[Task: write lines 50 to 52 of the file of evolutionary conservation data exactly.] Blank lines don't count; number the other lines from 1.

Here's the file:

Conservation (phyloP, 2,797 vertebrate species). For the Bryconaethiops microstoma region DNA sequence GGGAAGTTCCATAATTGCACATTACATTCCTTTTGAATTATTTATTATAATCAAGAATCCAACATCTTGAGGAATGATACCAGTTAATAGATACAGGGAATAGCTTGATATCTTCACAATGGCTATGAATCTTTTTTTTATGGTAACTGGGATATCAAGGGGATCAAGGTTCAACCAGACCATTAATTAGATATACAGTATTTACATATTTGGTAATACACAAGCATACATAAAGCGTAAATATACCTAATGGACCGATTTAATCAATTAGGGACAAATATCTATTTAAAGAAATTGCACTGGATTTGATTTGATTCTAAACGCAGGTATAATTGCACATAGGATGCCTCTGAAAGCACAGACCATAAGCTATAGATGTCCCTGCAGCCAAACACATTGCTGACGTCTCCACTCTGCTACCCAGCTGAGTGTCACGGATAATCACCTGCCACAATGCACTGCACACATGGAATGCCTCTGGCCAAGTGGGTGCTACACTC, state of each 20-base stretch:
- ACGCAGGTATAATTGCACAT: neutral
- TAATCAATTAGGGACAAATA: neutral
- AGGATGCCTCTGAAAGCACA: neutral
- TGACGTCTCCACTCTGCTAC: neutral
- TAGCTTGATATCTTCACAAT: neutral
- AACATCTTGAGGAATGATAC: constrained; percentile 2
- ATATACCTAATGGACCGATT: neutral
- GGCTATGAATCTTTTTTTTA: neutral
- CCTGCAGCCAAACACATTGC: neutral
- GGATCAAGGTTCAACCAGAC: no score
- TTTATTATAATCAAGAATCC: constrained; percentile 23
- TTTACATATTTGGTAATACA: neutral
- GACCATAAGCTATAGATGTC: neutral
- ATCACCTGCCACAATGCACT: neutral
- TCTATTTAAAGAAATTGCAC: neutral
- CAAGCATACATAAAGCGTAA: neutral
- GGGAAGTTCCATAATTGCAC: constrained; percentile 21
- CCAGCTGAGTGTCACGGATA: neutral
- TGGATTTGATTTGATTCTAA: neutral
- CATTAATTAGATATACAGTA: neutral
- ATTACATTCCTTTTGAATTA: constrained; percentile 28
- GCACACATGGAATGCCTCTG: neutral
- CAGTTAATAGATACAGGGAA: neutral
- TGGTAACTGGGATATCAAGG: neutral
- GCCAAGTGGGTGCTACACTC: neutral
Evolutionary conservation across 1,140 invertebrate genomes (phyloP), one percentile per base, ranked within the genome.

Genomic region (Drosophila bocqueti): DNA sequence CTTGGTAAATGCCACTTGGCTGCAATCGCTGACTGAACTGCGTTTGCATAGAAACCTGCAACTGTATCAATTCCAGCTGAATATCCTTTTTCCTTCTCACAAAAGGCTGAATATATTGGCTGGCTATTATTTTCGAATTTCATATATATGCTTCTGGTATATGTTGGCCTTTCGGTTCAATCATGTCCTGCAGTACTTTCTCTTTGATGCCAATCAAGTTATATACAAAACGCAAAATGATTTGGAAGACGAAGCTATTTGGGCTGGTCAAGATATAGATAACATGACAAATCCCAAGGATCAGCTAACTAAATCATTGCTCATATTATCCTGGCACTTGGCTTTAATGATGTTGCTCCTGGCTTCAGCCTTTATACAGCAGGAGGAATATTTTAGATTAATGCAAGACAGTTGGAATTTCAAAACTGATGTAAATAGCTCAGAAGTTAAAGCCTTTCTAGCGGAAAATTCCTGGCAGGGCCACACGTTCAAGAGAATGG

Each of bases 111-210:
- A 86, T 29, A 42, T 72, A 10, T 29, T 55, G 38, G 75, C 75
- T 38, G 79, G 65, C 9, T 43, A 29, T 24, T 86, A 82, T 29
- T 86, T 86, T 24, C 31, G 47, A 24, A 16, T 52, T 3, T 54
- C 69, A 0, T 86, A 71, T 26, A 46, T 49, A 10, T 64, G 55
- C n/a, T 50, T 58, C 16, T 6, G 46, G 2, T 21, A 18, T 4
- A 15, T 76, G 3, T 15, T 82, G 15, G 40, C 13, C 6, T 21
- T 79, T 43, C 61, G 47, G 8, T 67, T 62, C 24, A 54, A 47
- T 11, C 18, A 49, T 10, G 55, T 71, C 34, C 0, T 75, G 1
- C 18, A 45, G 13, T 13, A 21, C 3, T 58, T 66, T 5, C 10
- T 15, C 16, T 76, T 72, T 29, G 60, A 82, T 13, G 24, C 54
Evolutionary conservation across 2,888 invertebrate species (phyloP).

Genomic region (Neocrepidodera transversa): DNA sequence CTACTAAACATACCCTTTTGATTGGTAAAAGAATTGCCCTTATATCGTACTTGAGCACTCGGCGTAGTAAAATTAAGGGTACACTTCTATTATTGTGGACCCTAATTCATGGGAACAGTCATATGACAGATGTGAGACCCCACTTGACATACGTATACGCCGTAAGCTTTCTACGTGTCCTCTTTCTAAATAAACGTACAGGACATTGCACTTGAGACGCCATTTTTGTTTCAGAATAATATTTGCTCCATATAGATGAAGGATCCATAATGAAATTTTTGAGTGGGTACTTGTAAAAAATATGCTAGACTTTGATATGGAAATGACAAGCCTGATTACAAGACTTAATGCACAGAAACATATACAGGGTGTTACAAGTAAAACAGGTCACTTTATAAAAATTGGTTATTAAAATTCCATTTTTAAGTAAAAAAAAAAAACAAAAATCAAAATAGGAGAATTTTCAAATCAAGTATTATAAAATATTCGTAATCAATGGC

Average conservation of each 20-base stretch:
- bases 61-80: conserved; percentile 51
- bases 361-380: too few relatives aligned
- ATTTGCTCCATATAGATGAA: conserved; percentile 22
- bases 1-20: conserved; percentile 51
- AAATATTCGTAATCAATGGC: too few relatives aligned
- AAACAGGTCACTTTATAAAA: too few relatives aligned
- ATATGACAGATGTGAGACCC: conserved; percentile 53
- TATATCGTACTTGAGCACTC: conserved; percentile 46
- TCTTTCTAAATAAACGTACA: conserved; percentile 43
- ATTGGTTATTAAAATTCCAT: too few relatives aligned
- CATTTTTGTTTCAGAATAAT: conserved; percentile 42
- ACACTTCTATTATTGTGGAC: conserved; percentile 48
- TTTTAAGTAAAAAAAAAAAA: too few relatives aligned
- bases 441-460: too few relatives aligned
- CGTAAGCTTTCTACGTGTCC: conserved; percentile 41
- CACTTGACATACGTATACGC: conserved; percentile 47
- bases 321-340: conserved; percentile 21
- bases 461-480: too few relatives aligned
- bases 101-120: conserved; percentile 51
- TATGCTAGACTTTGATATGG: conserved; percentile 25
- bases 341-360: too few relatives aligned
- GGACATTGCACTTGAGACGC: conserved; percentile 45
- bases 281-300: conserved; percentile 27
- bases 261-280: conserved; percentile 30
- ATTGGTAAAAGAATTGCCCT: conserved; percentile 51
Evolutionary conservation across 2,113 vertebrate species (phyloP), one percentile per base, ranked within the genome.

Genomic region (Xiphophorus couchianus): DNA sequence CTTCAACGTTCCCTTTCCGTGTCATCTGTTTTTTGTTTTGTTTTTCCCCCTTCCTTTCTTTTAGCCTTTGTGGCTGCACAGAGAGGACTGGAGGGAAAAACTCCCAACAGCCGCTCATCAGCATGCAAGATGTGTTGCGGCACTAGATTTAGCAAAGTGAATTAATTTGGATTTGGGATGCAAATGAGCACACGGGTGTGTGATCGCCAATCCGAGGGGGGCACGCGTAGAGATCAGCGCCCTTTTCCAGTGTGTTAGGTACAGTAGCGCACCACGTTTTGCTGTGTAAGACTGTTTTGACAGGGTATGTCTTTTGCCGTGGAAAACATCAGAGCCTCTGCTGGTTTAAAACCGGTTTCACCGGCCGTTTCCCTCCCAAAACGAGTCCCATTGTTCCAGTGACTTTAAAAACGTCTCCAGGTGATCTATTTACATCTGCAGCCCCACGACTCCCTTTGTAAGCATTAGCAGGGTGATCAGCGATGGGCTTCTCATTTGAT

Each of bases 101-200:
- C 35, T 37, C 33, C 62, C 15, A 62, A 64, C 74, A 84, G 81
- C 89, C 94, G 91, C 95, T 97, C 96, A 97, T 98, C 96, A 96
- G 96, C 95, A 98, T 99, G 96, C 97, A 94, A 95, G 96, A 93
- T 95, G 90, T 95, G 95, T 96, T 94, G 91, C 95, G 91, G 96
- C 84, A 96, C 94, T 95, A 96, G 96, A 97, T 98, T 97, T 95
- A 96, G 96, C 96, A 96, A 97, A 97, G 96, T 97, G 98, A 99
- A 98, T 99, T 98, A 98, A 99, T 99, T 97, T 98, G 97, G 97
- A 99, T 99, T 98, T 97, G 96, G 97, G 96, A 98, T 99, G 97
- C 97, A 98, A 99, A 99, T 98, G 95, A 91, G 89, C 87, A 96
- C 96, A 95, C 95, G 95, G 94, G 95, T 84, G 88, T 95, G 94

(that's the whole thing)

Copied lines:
- TATATCGTACTTGAGCACTC: conserved; percentile 46
- TCTTTCTAAATAAACGTACA: conserved; percentile 43
- ATTGGTTATTAAAATTCCAT: too few relatives aligned